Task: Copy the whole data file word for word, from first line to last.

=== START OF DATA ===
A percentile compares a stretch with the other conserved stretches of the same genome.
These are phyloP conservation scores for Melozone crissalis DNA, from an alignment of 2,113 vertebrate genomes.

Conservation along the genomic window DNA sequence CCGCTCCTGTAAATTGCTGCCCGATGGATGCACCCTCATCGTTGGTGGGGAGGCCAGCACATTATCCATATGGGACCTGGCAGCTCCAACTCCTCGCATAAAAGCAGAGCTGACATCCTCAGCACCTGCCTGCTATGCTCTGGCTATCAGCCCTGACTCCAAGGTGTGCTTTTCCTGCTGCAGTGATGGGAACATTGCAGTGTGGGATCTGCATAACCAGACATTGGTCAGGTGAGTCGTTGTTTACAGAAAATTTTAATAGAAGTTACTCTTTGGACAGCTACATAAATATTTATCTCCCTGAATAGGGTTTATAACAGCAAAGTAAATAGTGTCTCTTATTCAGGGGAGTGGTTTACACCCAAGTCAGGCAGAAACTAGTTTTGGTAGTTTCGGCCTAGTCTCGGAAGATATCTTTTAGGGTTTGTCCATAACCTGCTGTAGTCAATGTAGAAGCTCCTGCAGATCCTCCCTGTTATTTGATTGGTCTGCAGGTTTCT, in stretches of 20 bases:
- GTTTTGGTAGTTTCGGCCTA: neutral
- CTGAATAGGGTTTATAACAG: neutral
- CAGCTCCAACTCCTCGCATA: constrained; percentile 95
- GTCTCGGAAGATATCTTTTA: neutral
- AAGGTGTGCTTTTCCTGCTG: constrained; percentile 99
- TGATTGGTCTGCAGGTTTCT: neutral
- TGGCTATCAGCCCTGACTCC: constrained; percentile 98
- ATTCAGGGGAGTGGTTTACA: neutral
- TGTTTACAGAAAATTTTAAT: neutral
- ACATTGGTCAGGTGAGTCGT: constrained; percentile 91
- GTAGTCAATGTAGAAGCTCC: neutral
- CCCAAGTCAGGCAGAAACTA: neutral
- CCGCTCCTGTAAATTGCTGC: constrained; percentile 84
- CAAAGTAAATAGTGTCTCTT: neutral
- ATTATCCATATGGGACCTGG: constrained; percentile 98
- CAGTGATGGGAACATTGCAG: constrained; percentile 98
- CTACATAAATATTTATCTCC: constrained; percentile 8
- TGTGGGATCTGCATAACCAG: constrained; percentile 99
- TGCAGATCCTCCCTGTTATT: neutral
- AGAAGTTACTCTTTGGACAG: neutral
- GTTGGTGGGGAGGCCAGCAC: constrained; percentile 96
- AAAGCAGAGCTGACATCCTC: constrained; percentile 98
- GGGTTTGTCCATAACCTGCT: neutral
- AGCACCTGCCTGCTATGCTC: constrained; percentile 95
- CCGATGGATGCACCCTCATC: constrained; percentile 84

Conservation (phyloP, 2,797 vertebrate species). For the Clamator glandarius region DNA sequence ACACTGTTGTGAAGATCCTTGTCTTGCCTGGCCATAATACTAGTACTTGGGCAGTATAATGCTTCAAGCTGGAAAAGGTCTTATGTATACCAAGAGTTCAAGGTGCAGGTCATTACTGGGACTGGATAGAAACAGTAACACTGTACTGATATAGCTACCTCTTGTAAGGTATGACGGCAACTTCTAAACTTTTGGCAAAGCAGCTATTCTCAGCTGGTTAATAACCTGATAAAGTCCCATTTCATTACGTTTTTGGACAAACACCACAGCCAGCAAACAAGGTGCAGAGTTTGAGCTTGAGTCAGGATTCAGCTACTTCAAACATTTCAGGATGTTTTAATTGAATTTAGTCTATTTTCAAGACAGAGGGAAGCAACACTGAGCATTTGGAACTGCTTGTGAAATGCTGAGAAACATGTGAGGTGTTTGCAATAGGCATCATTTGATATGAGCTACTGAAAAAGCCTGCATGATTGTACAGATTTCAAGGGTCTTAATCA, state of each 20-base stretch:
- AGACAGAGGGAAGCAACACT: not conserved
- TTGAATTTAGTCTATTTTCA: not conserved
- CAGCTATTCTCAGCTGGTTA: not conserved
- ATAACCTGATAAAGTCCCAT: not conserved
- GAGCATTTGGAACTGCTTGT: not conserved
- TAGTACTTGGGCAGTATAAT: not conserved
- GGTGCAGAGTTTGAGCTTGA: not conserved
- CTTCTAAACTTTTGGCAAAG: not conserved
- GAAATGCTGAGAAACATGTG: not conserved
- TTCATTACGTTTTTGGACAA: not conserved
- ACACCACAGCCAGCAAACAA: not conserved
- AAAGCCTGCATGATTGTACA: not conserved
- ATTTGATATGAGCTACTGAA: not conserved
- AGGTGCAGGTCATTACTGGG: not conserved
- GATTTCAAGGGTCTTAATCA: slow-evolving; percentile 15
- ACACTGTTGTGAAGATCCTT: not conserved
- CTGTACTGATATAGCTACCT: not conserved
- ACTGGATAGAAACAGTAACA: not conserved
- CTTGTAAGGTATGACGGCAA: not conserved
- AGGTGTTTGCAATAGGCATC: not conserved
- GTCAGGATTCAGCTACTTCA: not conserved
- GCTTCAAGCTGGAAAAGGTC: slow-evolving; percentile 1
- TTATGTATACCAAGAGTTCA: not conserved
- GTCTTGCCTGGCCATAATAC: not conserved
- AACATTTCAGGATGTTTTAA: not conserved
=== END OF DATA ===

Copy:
A percentile compares a stretch with the other conserved stretches of the same genome.
These are phyloP conservation scores for Melozone crissalis DNA, from an alignment of 2,113 vertebrate genomes.

Conservation along the genomic window DNA sequence CCGCTCCTGTAAATTGCTGCCCGATGGATGCACCCTCATCGTTGGTGGGGAGGCCAGCACATTATCCATATGGGACCTGGCAGCTCCAACTCCTCGCATAAAAGCAGAGCTGACATCCTCAGCACCTGCCTGCTATGCTCTGGCTATCAGCCCTGACTCCAAGGTGTGCTTTTCCTGCTGCAGTGATGGGAACATTGCAGTGTGGGATCTGCATAACCAGACATTGGTCAGGTGAGTCGTTGTTTACAGAAAATTTTAATAGAAGTTACTCTTTGGACAGCTACATAAATATTTATCTCCCTGAATAGGGTTTATAACAGCAAAGTAAATAGTGTCTCTTATTCAGGGGAGTGGTTTACACCCAAGTCAGGCAGAAACTAGTTTTGGTAGTTTCGGCCTAGTCTCGGAAGATATCTTTTAGGGTTTGTCCATAACCTGCTGTAGTCAATGTAGAAGCTCCTGCAGATCCTCCCTGTTATTTGATTGGTCTGCAGGTTTCT, in stretches of 20 bases:
- GTTTTGGTAGTTTCGGCCTA: neutral
- CTGAATAGGGTTTATAACAG: neutral
- CAGCTCCAACTCCTCGCATA: constrained; percentile 95
- GTCTCGGAAGATATCTTTTA: neutral
- AAGGTGTGCTTTTCCTGCTG: constrained; percentile 99
- TGATTGGTCTGCAGGTTTCT: neutral
- TGGCTATCAGCCCTGACTCC: constrained; percentile 98
- ATTCAGGGGAGTGGTTTACA: neutral
- TGTTTACAGAAAATTTTAAT: neutral
- ACATTGGTCAGGTGAGTCGT: constrained; percentile 91
- GTAGTCAATGTAGAAGCTCC: neutral
- CCCAAGTCAGGCAGAAACTA: neutral
- CCGCTCCTGTAAATTGCTGC: constrained; percentile 84
- CAAAGTAAATAGTGTCTCTT: neutral
- ATTATCCATATGGGACCTGG: constrained; percentile 98
- CAGTGATGGGAACATTGCAG: constrained; percentile 98
- CTACATAAATATTTATCTCC: constrained; percentile 8
- TGTGGGATCTGCATAACCAG: constrained; percentile 99
- TGCAGATCCTCCCTGTTATT: neutral
- AGAAGTTACTCTTTGGACAG: neutral
- GTTGGTGGGGAGGCCAGCAC: constrained; percentile 96
- AAAGCAGAGCTGACATCCTC: constrained; percentile 98
- GGGTTTGTCCATAACCTGCT: neutral
- AGCACCTGCCTGCTATGCTC: constrained; percentile 95
- CCGATGGATGCACCCTCATC: constrained; percentile 84

Conservation (phyloP, 2,797 vertebrate species). For the Clamator glandarius region DNA sequence ACACTGTTGTGAAGATCCTTGTCTTGCCTGGCCATAATACTAGTACTTGGGCAGTATAATGCTTCAAGCTGGAAAAGGTCTTATGTATACCAAGAGTTCAAGGTGCAGGTCATTACTGGGACTGGATAGAAACAGTAACACTGTACTGATATAGCTACCTCTTGTAAGGTATGACGGCAACTTCTAAACTTTTGGCAAAGCAGCTATTCTCAGCTGGTTAATAACCTGATAAAGTCCCATTTCATTACGTTTTTGGACAAACACCACAGCCAGCAAACAAGGTGCAGAGTTTGAGCTTGAGTCAGGATTCAGCTACTTCAAACATTTCAGGATGTTTTAATTGAATTTAGTCTATTTTCAAGACAGAGGGAAGCAACACTGAGCATTTGGAACTGCTTGTGAAATGCTGAGAAACATGTGAGGTGTTTGCAATAGGCATCATTTGATATGAGCTACTGAAAAAGCCTGCATGATTGTACAGATTTCAAGGGTCTTAATCA, state of each 20-base stretch:
- AGACAGAGGGAAGCAACACT: not conserved
- TTGAATTTAGTCTATTTTCA: not conserved
- CAGCTATTCTCAGCTGGTTA: not conserved
- ATAACCTGATAAAGTCCCAT: not conserved
- GAGCATTTGGAACTGCTTGT: not conserved
- TAGTACTTGGGCAGTATAAT: not conserved
- GGTGCAGAGTTTGAGCTTGA: not conserved
- CTTCTAAACTTTTGGCAAAG: not conserved
- GAAATGCTGAGAAACATGTG: not conserved
- TTCATTACGTTTTTGGACAA: not conserved
- ACACCACAGCCAGCAAACAA: not conserved
- AAAGCCTGCATGATTGTACA: not conserved
- ATTTGATATGAGCTACTGAA: not conserved
- AGGTGCAGGTCATTACTGGG: not conserved
- GATTTCAAGGGTCTTAATCA: slow-evolving; percentile 15
- ACACTGTTGTGAAGATCCTT: not conserved
- CTGTACTGATATAGCTACCT: not conserved
- ACTGGATAGAAACAGTAACA: not conserved
- CTTGTAAGGTATGACGGCAA: not conserved
- AGGTGTTTGCAATAGGCATC: not conserved
- GTCAGGATTCAGCTACTTCA: not conserved
- GCTTCAAGCTGGAAAAGGTC: slow-evolving; percentile 1
- TTATGTATACCAAGAGTTCA: not conserved
- GTCTTGCCTGGCCATAATAC: not conserved
- AACATTTCAGGATGTTTTAA: not conserved